Carl Gustaf Ekeberg (1716-84) was Captain in the service of the Swedish East India Company between the years of 1742 until 1778 during which time he made ten voyages to India and China.
He was the foremost of all Swedish China travelers of the 18th century. He was the person who to the great enthusiasm of Carl von Linneaus, for the first time brought live tea plants to Sweden in 1763. He was the fabulous Commander, during Jacob Wallenberg's voyage to China with the East Indiaman Finland 1769-71.
"The great wave" which hit the Finland on their crossing of the North Sea almost costed him his life. (Painting by Haegg based on a drawing by Captain Ekeberg himself, below). Only a few years earlier he had barely survived the foundering of another Swedish East Indiaman. Most other people would have got the message and stayed at home after this.
In 1773, he published his recollections from A Voyage to China 1770-71, originally written as letters to Mr. Wargentin, the secretary of the Swedish Academy of Science, of which Ekeberg became a member in 1776. His "Voyage to China", dedicated to Carl Fredrik Scheffer, was illustrated with copper etchings, engraved by the official engraver Olof Orre of the Swedish Academy of Science, after sketches drawn by Ekeberg.
Some of the etchings were engraved by Ekeberg himself. These published pictures from Canton by Ekeberg, became the basic impetous for the Canton trade paintings, sold to the West for the next hundred years.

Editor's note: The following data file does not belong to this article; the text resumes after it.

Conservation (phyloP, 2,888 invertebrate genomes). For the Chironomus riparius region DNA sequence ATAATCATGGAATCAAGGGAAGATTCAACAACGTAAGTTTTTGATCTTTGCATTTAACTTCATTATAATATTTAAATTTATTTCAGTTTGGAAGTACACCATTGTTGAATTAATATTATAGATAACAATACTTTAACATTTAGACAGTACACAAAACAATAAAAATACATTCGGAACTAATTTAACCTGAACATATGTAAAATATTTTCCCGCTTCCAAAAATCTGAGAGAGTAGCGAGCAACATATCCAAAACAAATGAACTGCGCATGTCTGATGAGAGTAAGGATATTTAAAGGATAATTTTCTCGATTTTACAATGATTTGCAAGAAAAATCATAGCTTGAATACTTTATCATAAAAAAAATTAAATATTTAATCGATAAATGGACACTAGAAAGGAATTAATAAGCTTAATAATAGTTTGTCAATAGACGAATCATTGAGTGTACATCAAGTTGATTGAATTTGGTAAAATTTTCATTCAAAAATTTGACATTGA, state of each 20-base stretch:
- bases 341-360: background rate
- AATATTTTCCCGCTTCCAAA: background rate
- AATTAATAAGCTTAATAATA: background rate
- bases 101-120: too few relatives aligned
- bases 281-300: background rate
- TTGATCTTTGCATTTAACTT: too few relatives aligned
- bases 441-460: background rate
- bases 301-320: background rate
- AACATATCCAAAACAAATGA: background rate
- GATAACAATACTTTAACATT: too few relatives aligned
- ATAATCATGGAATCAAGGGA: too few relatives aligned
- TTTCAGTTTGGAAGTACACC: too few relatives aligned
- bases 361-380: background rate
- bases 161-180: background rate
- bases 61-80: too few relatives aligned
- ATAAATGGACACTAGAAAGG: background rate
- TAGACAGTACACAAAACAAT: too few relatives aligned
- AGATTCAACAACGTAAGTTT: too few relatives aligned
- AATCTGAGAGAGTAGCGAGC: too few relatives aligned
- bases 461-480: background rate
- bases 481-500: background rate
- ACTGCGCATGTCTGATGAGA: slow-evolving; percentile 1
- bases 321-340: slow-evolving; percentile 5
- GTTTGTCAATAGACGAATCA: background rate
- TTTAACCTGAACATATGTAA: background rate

In 1776, he published a personally drawn sea chart of the North Sea, dedicated to the Honorable Directors of the Swedish East India Company.
Ekeberg was also the author of several publications where he expressed his admiration for the happy and industrious Chinese people. His information and enthusiasm therefore became a part of the thoughts who were to motivate the Swedish revolution of the King Gustaf III.
From documents we know that Captain Ekeberg among friends was called Gustaf - the same as his father, and due to the 18th century Swedish way of shortening surnames, "Ekeberg" would have been written EB, why the initials GEB therefore would be the correct way of shortening "Gustaf Ekeberg".
It is therefore possibly, but not certain, that this plate during any of his many voyages to China in-between the years 1750-70, could have been ordered by Captain Carl Gustaf Ekeberg. One possibility is that he did not ever order any porcelain with his initials during his travels or this is the most likely candidate - and only - to have appeared so far.
One plate with this decoration is in the collection of the Museum of Far Eastern Antiquities in Stockholm.
Decoration: Plate of Chinese export porcelain with rose pink Famille Rose, iron red and gilt enameled decoration in the rococo style of the mid 18th century. On the rim, there are four flowering branches in Chinese style. In the style of the early classicism the area within the flat rim, is left undecorated. In the enameled rose and gilt rococo-shield the initials GEB are found, which are the same as the ones occasionally used by the Swedish East India Captain Carl Gustaf Ekeberg.
The shield is similar to the one used for the legend on the Sea chart drawn by Ekeberg and dedicated to the Directors of the Swedish East India Company in 1776, and on some of the legends of the illustrations in his Voyage to China 1770-71.
Age: Qing dynasty, Qianlong period, ca 1750-70
Size: Diameter: 8 1/4 inch. (21 cm)